Thursday, March 10, 2011

Form Follows Function - LX3 Water Resistant Housing

I am a firm believer in the age old epithet that "form follows function." And since I'm barely functional when it comes to all things ingenuitive, form not only takes a backseat, it rarely makes it into the same vehicle.

In fact, only once have I actually been successful in the creating of a thing. But that once made has made me immensely proud. Due to my kayaking activities, I was in need of an inexpensive method of waterproofing my Panasonic LX3.

So I took my generic waterproof plastic box (small size, purchased at Dick's Sporting Goods), that I normally used to keep my keys, phone, emergency first aid kit, etc., in and cut out a 60mm hole in the bottom of it with my hole saw. (I wish I'd taken in-progress photos, but only have the finished product to show for my labor.) I then glued a 58mm UV filter into that hole, using Gorilla Glue. (Gorilla Glue works really well, but if I were to do this again, I'd use a glue that doesn't expand as it dries.)

I then painted the interior, except for the lid, matte black, so that I would be able to see the LCD on the camera more easily. Unfortunately, due to the obvious rigidity of the housing, the only camera function I was able to maintain control over was the shutter button. This was done by drilling a hole into the box immediately above the camera's shutter button. I then glued a standard shutter remote into place in that hole, using a couple of nuts and washers to stabilize it.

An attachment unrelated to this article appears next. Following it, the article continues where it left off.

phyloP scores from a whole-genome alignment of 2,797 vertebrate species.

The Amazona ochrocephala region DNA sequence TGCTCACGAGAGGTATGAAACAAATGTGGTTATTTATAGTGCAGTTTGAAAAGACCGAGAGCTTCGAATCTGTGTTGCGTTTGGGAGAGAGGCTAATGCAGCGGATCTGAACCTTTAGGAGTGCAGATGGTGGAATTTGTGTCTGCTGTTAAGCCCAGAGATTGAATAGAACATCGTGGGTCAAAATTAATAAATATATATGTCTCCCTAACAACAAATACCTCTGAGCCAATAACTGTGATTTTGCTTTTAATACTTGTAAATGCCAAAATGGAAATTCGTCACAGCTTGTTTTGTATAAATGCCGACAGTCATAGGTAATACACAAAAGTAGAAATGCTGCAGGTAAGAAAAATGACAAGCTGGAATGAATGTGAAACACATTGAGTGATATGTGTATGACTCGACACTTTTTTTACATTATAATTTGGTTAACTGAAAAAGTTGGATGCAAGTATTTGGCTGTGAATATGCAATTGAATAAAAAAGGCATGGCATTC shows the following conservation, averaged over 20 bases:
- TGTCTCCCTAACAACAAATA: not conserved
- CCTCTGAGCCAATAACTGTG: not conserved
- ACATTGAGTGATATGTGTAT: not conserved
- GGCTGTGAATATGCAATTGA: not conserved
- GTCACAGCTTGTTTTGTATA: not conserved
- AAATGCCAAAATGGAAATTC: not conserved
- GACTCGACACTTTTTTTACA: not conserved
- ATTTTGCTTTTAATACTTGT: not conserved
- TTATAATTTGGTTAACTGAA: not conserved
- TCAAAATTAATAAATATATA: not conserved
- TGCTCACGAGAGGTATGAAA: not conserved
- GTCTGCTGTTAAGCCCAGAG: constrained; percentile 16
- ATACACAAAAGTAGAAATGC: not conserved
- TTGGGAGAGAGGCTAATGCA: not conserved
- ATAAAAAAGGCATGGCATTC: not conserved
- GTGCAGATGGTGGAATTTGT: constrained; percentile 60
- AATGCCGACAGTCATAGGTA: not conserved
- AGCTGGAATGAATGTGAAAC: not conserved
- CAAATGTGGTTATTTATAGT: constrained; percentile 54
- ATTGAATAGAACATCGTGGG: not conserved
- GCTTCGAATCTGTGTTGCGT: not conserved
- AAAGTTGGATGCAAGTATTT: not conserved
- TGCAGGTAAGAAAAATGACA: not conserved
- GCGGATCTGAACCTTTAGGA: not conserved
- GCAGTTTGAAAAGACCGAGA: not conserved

I then used some large washers and nuts to create a "seat" for the camera. This would relieve any stress that might otherwise be placed on the cameras structure by having it screwed to the filter. The camera was further held in place (as alluded to above) by screwing the camera to the filter. The LX3 has an extension tube (46mm in diameter) that attaches to the camera and allows for the use of filters. Additionally, I got a 46mm-58mm step-up ring for two reasons: 1) I had several 58mm filters already; and 2) I wanted to have some more surface area on the filter in case I got messy with the glue. Also, I ended up gluing in the step-up ring rather than the filter so that I could change to a Polarizing filter if I wanted.

The camera has to already be attached to the extension tube when I go to screw the extension tube to the step-up ring. As you can see below, the space inside there is pretty tight, so this maneuver is not for those with large or less-than-nimble fingers.

This setup would be entirely waterproof except that the filter is not completely sealed, where the glass meets the metal. Also I could use Loctite or something on the threads where the filter threads meet the step-up ring threads, but I haven't done that either. In testing it, the allow time that water enter the housing was when I submerged it and held it under. 

Then came the field test. There is a swamp, called North Lake, tucked away into a corner of northeast Birmingham, that I had been wanting to photograph for some time. But it was definitely going to require my being in my kayak in order to get the photographs I wanted. North Lake is the only cypress gum grove in this part of Alabama.

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